Raised in Oklahoma City, American artist Ed Ruscha (b. 1937) was first introduced to art through popular culture, looking at comic books, cartoons, and Disney films as inspiration. Attracted to the energy of Los Angeles, Ruscha moved there in 1956 at the age of eighteen and attended the Chouinard Art Institute, now the California Institute of the Arts.
During this time, Abstract Expressionism dominated the art world, yet Ruscha instead became influenced by the works of Jasper Johns and Robert Rauschenberg, who were introducing relevant and recognizable images to their works in a way similar to Marcel Duchamp’s use of found objects. As Ruscha graduated from art school, the Pop art movement was beginning to gain attention in the art world and Ruscha was quick to feel the changing pulse.
Infatuated by the city of Los Angeles, the young artist began using the city as inspiration for his works. Using everything from paint, photography, drawings and a quick foray in film, Ruscha explored the possibilities of these mediums during a very transformative period in art history. His one- word paintings soon became his iconic style, using these words in a Duchampian manner. Words like “Oof,” “Ripe,” “Smash,” and “Noise” were painted on backgrounds of solid color, emphasizing the aesthetic and connotative meaning of the words. These paintings evolved over time, turning into multi-word phrases that struck the artist’s interest like “Guacamole Airlines,” “Pay nothing until April,” and longer phrases such as “In California you chew the juice out of the grapes and spit the skin away, a real luxury.” These words and phrases highlight Ruscha’s surrealist interests and the Los Angeles culture that is embedded in his work.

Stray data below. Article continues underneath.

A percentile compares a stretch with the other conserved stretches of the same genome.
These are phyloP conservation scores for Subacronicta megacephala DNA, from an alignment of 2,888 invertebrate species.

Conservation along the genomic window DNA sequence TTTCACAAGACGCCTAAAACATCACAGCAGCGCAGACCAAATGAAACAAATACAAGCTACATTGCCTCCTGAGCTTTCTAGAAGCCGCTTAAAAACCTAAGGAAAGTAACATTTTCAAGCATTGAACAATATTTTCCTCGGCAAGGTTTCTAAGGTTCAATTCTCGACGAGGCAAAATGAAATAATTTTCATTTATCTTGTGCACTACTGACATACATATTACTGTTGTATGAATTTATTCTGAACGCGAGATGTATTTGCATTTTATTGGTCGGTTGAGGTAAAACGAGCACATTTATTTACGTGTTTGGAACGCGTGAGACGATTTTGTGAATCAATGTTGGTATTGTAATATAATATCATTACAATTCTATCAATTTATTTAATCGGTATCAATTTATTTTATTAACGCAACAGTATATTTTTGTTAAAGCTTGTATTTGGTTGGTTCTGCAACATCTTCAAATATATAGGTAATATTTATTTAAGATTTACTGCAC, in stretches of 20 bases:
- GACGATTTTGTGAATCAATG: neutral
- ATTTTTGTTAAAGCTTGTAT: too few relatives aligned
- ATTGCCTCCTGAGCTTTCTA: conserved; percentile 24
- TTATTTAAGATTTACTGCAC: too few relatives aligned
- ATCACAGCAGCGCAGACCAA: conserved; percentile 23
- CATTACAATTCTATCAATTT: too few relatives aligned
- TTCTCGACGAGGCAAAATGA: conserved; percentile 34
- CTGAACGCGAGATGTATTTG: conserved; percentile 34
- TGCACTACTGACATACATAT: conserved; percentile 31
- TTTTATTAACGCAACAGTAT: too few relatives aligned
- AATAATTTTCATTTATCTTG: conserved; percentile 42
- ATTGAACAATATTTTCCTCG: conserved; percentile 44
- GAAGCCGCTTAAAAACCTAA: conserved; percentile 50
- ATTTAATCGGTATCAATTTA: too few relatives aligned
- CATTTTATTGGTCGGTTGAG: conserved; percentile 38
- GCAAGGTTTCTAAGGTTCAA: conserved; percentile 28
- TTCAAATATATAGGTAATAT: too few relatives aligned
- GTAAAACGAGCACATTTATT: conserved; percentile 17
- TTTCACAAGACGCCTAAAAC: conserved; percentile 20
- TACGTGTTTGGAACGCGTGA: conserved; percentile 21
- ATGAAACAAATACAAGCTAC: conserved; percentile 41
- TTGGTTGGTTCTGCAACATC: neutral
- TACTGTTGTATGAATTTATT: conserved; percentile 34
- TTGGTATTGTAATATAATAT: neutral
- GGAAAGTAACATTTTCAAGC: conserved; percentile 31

In the 1960s, cars became an integral part of American culture, representing the highest luxury item available to the working middle class American, symbolizing freedom, mobility, and the booming post- war economy. Cars were a common theme in the works of the Pop artists such as Andy Warhol and James Rosenquist. Ruscha not only used car culture as subject matter, but also as a tool for many of his photographic projects, such as Twentysix Gasoline Stations, 1962, Every Building on the Sunset Strip, 1966, and the Royal Road Test, 1967. In Chapman’s own collection, we can evidently see the influence of cars and the landscape of Los Angeles. Pico and Sepulveda and Motor City are both currently on display in Beckman Hall and placed in dialogue with Rauschenberg, mentioned above as being one of his primary artistic influences.
Ruscha’s works provoke discussions on consumer culture, the use of found images, and the city as a source of inspiration for the artist. His sleek, clean aesthetic and cool detachment from any personal biography was attractive to collectors from the very beginning of his career and his popularity has certainly not diminished in the art market today.